South Otago sharemilker Mark Chamberlain reckons a capital gains tax of 15% would not be too onerous provided a family farm and a run-off was exempt just as a family home and a bach could be.

The National Party should, at the very least, consider a capital gains tax. There. I said it. If I put my ear to the ground I can almost hear the collective rumble of GST-claimed Landcruisers and late model European vehicles filled with tax-free, onfarm fuel from all across New Zealand, heading south to tow me back into line.

Perhaps the most divisive topic in NZ since the Springbok tour, with the battle lines being drawn between the haves and the have-nots. But no matter how often Simon, Paula and the ship of fools that is the National Party, stomp their feet; it is going to come down to numbers, perception and messaging.

Numbers – the more landlords, the more renters; the more immigrants, the more renters; the more unchecked capital gains for those already on the property ladder (which results in more investment in property) . . . you guessed it, more renters. Literally cities of them.

“So what?” you may say. Well, renters may not have your ‘perceived wealth’ but they all have one thing equal to you and me. That of course, is one singular vote. And, to generalise, these hard-working folk are generally considered ‘centre-left’ in their political persuasion.

Perception is a dangerous thing and to politicians, at times, it is all that really matters. Just as the ‘Dirty Dairying’ moniker has stuck fast, the last thing we need is a perception that the rural community is driven only by greed. That we are more willing to pay interest to Australian banks, than to pay our fair share of tax dollars to pay our way – just as John Citizen has to working on the gut trays. And if ‘Taxinda’ and her Labour Party follies can get their messaging on song, CGT could be a done deal.

For instance, it is no urban myth about the students whose parents own multi-million-dollar farms and who, through clever accountants, run their business at an on-paper loss; and are entitled to claim a full living allowance which never has to be paid back.

Other examples include the aforementioned free fuel and also the ability to claim GST left, right and centre. An ability few of our urban cousins have. But my personal favourites are the overseas ‘farming tours’. An upcoming one to Asia includes a visit to a couple of token gesture farms and then it’s off to the Rugby World Cup finals in Japan – with a part of this being tax deductible against your farming business.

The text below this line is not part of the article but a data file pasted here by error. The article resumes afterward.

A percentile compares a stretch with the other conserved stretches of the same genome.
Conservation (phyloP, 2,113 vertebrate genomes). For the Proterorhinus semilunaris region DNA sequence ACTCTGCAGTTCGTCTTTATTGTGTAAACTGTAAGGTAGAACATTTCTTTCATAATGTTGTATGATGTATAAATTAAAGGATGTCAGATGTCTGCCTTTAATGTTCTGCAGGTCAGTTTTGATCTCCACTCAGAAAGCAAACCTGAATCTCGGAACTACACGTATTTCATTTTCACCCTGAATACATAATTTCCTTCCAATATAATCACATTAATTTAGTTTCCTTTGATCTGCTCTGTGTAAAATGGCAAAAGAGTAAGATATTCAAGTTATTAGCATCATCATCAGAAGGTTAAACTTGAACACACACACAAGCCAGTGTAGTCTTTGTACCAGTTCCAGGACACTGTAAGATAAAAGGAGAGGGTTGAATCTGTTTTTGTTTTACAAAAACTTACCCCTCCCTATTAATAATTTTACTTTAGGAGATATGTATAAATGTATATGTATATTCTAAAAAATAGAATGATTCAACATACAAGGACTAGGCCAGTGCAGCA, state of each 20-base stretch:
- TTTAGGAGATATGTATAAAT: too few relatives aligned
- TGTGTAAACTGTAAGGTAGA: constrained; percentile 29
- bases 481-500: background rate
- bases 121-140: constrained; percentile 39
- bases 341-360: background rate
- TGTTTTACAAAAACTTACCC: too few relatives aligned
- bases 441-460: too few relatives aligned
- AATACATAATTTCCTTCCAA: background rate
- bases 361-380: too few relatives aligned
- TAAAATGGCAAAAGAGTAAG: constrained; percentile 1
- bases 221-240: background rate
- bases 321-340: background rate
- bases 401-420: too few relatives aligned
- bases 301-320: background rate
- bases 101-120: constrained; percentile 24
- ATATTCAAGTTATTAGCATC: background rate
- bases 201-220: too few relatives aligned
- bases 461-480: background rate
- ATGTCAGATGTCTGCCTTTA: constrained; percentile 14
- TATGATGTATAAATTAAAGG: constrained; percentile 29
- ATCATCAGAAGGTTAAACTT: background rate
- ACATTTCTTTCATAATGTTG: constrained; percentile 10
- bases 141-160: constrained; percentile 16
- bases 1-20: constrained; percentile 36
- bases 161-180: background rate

If these and other such examples were messaged effectively to our urban cousins this could create a perception of avoidance and greed. Add to this a positive messaging campaign about how CGT will give the Government the ability to pay teachers and nurses more, and the imminent cannabis referendum that will bring all of the hazy first-time voters out of their smoke-filled lounges – and it is game over.

So what is the solution?

Simon needs to start using his vowels correctly, engage in the conversation and appeal to the centre voters who do not own multiple houses and businesses (and probably never will) and therefore make the CGT more palatable.

My suggestion to Simon is, consider a CGT of 15%. It is something we can live with. A family farm and a run-off should be exempt just as a family home and a bach could be. Anything more than that, is more than a family needs, so therefore must be considered an investment.

Uncontrolled capital gains do the nation no favours in the long run. The perception or reality of the growing divide between the haves and the have-nots does not make for a better New Zealand, for any of us.

So I say to the great orator that is Simon Bridges, you need to reach across party lines and take control of the narrative. Or eventually the National Party may well be bred out of its current existence – by a new generation who understand that equality and equity are not the same things; and thus leaving Simon, perhaps more steer than bull.